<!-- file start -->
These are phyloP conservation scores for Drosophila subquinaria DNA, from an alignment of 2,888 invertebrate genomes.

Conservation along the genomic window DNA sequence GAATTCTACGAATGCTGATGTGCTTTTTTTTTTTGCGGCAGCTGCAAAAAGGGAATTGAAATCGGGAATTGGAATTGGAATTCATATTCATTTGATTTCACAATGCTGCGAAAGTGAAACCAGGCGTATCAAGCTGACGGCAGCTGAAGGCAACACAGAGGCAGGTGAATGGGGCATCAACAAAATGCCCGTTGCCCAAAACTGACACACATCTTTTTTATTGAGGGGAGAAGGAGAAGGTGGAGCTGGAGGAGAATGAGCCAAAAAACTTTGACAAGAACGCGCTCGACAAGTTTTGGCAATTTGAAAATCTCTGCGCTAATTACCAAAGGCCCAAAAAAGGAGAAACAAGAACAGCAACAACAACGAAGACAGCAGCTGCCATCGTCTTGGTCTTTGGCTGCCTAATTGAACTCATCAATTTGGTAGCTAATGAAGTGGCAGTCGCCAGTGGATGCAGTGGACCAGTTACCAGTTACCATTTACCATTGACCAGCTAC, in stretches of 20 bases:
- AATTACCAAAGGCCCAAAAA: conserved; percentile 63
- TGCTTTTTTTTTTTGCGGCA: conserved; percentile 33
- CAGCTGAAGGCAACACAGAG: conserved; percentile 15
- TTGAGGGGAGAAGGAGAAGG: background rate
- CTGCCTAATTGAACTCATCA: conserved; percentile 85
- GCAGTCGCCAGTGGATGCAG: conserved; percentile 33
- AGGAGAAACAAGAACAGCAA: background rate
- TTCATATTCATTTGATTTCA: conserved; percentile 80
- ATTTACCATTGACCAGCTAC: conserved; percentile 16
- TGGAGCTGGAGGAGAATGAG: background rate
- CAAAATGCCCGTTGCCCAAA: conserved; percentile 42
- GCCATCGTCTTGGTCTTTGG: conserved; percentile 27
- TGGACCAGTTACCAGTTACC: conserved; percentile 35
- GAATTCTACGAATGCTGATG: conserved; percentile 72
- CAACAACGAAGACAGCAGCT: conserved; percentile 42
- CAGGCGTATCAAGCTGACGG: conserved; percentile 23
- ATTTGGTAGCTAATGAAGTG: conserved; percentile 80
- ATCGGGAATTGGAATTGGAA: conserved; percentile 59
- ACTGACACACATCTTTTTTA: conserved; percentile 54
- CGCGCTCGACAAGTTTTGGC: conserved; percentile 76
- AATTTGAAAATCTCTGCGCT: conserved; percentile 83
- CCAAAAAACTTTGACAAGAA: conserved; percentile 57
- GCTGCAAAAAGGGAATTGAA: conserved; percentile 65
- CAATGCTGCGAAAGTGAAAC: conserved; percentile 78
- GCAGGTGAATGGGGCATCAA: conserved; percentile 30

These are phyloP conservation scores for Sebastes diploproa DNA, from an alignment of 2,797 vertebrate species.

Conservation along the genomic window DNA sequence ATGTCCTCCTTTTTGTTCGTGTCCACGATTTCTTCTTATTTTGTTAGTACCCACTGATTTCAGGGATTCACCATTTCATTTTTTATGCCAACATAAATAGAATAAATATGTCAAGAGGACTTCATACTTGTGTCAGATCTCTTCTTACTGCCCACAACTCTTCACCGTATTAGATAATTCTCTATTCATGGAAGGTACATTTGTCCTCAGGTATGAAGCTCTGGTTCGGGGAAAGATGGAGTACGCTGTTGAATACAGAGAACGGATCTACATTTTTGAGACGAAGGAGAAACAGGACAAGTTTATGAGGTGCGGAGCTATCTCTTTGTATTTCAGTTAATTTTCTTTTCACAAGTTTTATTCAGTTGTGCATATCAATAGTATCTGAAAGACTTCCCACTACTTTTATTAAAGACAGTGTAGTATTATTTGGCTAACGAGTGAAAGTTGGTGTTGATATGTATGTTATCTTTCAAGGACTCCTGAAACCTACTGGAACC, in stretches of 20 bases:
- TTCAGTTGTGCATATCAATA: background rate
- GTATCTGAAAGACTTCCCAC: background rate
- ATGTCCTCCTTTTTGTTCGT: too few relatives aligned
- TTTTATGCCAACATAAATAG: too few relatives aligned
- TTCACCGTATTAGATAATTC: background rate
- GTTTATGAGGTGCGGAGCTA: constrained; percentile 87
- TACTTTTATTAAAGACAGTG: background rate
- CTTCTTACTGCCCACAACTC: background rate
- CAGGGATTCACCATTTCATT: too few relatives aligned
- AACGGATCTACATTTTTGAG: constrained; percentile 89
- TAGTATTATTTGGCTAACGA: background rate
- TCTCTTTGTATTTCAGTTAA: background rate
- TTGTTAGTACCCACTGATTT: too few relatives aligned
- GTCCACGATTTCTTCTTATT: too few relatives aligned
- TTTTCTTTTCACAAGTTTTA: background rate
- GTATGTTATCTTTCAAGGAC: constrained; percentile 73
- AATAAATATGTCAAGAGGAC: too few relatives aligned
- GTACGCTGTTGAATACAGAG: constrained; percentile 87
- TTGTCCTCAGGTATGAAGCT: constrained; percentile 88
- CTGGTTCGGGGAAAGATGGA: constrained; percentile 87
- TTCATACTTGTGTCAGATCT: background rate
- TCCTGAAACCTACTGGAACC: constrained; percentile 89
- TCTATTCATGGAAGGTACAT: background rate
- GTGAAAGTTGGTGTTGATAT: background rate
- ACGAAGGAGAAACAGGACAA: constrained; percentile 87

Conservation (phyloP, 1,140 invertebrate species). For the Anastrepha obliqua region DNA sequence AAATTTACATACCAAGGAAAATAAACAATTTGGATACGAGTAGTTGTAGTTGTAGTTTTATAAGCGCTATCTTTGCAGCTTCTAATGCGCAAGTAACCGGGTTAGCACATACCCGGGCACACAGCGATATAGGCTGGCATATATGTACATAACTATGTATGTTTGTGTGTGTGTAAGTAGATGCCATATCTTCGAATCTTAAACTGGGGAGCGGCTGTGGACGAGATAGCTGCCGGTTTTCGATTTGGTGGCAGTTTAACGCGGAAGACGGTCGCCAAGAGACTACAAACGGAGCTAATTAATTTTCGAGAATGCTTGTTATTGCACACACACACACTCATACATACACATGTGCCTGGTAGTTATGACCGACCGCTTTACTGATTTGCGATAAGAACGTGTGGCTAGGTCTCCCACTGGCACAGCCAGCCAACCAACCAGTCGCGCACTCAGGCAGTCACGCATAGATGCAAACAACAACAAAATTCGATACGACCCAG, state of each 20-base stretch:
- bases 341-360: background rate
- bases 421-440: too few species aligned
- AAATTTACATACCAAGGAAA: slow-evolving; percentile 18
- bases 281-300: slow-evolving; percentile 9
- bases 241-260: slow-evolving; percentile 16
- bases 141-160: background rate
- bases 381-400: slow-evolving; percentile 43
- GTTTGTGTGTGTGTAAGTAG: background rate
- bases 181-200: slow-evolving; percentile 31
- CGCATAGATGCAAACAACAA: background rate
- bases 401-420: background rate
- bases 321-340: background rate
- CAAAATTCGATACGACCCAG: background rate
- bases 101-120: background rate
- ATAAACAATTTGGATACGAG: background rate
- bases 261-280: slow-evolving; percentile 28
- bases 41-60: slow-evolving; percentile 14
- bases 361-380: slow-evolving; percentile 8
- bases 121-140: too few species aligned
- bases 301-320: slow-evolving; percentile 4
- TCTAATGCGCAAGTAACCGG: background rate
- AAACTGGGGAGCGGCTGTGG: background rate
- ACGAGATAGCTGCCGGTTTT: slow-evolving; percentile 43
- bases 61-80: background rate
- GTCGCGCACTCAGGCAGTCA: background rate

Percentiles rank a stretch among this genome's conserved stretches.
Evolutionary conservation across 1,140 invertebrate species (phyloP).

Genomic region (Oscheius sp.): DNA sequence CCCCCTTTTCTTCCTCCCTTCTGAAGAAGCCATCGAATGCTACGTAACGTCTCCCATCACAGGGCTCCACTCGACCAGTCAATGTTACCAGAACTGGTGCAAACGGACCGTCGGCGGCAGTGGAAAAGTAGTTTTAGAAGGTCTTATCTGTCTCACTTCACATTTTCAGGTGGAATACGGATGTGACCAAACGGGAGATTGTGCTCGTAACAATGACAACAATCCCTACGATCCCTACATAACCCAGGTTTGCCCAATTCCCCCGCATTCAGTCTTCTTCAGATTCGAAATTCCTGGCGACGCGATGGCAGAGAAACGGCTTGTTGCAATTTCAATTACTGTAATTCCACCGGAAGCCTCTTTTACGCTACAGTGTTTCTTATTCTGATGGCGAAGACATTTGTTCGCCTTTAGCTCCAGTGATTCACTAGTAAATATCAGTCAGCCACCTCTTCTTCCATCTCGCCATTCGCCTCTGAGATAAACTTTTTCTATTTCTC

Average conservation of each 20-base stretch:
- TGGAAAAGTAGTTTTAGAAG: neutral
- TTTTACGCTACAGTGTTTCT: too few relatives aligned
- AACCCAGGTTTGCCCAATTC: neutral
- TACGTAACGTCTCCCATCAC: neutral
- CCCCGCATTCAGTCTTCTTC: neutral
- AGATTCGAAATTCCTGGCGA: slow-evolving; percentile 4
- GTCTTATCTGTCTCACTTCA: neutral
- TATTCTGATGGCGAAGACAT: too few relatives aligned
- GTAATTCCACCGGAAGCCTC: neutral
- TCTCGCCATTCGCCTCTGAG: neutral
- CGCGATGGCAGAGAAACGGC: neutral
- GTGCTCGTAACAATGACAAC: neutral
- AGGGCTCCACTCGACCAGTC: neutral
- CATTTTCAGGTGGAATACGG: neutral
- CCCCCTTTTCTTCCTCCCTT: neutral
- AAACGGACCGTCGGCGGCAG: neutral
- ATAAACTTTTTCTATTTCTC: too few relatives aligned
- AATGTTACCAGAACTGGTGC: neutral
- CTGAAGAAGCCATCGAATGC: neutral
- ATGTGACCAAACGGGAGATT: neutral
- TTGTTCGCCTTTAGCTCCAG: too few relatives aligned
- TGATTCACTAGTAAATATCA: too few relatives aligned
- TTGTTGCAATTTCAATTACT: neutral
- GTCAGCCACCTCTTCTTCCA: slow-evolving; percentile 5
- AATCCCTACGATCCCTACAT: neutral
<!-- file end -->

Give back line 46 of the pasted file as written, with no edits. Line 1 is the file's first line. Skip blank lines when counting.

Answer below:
- AATAAATATGTCAAGAGGAC: too few relatives aligned